Investigations of Valve Recession Mechanism in Flex Fuel Engines 2011-36-0340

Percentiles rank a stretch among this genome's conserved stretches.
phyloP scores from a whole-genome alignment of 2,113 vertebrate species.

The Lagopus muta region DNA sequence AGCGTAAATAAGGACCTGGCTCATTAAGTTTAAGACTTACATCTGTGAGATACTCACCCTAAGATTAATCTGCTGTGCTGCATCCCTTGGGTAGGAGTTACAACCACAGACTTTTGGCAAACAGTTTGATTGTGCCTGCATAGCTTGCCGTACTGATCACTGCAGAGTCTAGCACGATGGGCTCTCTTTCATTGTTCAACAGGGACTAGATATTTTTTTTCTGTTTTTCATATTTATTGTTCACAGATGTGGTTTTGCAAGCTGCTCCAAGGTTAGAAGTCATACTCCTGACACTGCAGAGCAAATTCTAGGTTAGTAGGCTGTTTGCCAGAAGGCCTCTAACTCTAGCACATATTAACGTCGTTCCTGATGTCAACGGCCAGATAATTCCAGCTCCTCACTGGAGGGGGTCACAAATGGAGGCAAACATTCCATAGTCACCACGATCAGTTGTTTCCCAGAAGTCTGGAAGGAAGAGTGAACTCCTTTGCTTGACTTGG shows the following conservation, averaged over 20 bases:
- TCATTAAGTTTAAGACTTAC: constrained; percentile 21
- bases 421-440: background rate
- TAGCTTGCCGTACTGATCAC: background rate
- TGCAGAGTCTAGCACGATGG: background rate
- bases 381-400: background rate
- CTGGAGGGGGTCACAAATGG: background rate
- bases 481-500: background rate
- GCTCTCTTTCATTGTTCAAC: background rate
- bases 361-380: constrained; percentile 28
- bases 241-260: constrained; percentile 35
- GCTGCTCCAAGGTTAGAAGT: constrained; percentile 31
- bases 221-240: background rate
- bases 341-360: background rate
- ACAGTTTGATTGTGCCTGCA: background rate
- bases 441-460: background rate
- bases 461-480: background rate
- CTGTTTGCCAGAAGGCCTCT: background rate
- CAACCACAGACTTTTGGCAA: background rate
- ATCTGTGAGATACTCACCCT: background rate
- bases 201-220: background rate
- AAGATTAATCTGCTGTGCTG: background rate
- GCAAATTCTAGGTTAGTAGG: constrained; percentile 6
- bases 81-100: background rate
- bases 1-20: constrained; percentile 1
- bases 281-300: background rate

Valve recession is a phenomenon observed in internal combustion engines, in which the set of valve and valve seat presents excessive wear in the contact region, causing poor sealing of the combustion chamber and, hence, loss of engine power. It is known that the wear mechanism depends on several variables such as the fuel type. Because of the growing Flex Fuel vehicle sales and therefore the usage in large-scale of hydrated ethanol, it was necessary to perform new studies and actions for continuous improvement on engine optimization to minimize the valve recession levels. One alternative to expedite engine testing and follow valve recession is to run it on dynamometer and perform measurements of valve wear with pre-set frequencies. Based on the engine design, a maximum recession level is calculated and exceeding this number would cause stated failure modes. Supported by a 6-Sigma approach, distinct sources of degeneration of the valve set could be observed, which were consistently worsen by the usage of ethanol. This paper shows the study performed with the objective to reduce valve recession on Flex Fuel engines by experimentally evaluating combinations of valves and valve seats materials with different characteristics of hardness and heat dissipation, which, as observed, were the main factors influencing valve recession.